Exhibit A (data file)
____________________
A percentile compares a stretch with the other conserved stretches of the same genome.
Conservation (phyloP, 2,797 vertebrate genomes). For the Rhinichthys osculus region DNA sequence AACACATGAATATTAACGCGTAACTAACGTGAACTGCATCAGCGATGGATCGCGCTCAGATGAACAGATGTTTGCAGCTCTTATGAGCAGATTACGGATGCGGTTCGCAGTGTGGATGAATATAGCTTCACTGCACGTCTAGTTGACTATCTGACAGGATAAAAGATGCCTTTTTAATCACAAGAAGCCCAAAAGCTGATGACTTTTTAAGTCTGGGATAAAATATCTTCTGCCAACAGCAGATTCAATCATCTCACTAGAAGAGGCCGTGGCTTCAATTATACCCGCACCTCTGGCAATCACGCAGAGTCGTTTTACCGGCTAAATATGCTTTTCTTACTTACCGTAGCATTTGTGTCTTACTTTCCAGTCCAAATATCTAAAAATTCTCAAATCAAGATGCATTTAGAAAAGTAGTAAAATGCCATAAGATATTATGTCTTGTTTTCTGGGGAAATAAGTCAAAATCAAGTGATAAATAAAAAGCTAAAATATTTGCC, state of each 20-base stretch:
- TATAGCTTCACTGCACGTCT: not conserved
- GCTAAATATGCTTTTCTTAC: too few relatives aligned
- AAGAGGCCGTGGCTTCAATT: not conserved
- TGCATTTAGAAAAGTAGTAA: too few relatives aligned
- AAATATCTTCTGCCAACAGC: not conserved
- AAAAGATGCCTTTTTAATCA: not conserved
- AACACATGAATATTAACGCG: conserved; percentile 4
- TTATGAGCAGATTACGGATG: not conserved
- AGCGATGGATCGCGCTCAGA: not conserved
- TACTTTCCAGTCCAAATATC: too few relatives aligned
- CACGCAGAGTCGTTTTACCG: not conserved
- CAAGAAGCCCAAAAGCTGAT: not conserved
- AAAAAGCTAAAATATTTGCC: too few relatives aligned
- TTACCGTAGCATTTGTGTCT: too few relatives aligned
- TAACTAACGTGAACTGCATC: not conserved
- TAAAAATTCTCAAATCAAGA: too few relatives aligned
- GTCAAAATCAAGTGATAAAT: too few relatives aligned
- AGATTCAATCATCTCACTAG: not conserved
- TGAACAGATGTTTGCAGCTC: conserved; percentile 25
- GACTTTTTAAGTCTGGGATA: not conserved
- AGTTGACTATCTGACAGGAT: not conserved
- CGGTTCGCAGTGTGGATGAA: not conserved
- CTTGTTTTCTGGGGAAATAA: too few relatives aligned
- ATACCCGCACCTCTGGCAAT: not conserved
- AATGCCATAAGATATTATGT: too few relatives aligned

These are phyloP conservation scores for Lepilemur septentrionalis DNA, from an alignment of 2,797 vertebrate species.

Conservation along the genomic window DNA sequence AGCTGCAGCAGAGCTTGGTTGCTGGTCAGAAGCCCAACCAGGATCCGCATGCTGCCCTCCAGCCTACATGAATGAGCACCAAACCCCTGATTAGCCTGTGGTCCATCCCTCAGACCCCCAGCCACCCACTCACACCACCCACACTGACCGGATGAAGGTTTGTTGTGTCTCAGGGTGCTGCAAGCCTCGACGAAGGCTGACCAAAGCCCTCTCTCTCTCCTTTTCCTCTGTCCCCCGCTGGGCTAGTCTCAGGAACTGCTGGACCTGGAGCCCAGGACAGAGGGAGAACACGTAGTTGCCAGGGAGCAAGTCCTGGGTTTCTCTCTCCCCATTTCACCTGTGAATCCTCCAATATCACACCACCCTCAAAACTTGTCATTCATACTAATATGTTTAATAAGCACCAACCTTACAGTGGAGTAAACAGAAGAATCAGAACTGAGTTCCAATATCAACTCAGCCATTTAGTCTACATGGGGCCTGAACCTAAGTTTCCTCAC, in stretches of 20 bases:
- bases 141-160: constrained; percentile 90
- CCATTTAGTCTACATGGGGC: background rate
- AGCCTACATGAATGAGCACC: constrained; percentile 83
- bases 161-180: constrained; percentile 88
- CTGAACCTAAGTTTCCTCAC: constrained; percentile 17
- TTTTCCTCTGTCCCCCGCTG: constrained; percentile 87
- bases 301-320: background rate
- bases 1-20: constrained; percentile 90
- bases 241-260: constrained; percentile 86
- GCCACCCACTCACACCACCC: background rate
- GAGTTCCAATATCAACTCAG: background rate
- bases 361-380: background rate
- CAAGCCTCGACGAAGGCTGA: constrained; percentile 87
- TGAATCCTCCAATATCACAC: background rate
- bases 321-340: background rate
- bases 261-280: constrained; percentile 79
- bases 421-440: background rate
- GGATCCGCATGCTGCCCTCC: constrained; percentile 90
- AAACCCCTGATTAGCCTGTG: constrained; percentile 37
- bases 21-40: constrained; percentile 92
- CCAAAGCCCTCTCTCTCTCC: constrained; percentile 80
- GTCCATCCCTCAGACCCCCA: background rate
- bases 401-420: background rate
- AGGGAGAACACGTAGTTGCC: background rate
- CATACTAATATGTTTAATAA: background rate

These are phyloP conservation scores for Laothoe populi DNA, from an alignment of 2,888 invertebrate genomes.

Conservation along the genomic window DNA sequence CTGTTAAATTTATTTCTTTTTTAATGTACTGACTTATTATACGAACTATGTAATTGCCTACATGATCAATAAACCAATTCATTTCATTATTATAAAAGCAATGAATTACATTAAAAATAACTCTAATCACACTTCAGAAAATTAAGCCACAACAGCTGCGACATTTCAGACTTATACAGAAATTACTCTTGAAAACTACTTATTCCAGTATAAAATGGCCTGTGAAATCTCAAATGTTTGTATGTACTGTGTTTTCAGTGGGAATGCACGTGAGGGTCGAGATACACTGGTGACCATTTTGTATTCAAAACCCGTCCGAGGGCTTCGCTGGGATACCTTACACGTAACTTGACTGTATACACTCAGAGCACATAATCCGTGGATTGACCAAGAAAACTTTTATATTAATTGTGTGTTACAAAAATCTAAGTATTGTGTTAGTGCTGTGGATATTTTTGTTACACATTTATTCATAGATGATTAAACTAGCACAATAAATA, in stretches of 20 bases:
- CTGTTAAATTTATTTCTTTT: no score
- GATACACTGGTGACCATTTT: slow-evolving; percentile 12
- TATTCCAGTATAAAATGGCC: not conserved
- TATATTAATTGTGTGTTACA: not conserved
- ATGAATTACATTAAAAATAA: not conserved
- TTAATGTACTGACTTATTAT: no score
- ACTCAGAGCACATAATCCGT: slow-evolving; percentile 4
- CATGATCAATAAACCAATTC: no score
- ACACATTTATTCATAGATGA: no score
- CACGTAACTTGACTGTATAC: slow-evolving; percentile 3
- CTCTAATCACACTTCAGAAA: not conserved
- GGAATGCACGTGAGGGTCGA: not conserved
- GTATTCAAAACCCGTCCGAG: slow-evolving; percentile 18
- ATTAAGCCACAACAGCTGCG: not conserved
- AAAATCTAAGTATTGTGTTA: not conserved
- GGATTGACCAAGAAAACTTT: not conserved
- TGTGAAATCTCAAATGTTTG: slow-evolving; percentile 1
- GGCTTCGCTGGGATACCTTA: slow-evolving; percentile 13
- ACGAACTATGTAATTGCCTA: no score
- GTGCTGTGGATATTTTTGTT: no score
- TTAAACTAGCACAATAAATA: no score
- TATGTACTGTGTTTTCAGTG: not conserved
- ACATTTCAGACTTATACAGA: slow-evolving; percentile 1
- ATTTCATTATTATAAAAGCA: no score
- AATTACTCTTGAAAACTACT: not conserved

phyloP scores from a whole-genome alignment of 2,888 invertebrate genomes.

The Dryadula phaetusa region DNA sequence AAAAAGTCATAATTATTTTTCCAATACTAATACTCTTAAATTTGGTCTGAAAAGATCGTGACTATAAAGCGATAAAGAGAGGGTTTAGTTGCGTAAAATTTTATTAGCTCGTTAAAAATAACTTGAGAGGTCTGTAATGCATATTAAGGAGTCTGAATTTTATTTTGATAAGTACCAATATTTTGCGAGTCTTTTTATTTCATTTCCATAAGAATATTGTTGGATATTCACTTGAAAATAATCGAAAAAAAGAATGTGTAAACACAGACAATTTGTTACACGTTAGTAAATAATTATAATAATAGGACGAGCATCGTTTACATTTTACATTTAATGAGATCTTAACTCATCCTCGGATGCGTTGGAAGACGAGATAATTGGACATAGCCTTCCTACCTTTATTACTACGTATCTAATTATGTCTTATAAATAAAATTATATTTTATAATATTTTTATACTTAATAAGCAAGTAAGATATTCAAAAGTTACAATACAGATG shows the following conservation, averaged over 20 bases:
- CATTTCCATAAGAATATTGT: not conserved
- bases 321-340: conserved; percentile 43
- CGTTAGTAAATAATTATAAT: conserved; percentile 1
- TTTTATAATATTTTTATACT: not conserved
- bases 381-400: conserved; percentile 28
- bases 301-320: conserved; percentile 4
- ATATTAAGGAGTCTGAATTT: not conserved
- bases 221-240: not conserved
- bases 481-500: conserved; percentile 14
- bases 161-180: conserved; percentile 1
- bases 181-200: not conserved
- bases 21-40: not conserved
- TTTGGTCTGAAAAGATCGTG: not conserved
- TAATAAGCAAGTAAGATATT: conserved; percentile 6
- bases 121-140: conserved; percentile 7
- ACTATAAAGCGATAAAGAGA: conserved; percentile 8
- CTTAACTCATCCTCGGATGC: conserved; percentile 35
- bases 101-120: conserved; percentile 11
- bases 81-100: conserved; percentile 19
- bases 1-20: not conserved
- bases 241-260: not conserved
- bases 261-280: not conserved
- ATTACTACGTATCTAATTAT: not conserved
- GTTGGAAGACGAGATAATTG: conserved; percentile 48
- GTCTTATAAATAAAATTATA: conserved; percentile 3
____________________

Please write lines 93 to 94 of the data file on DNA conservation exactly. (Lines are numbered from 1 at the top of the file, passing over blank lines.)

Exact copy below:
- bases 161-180: conserved; percentile 1
- bases 181-200: not conserved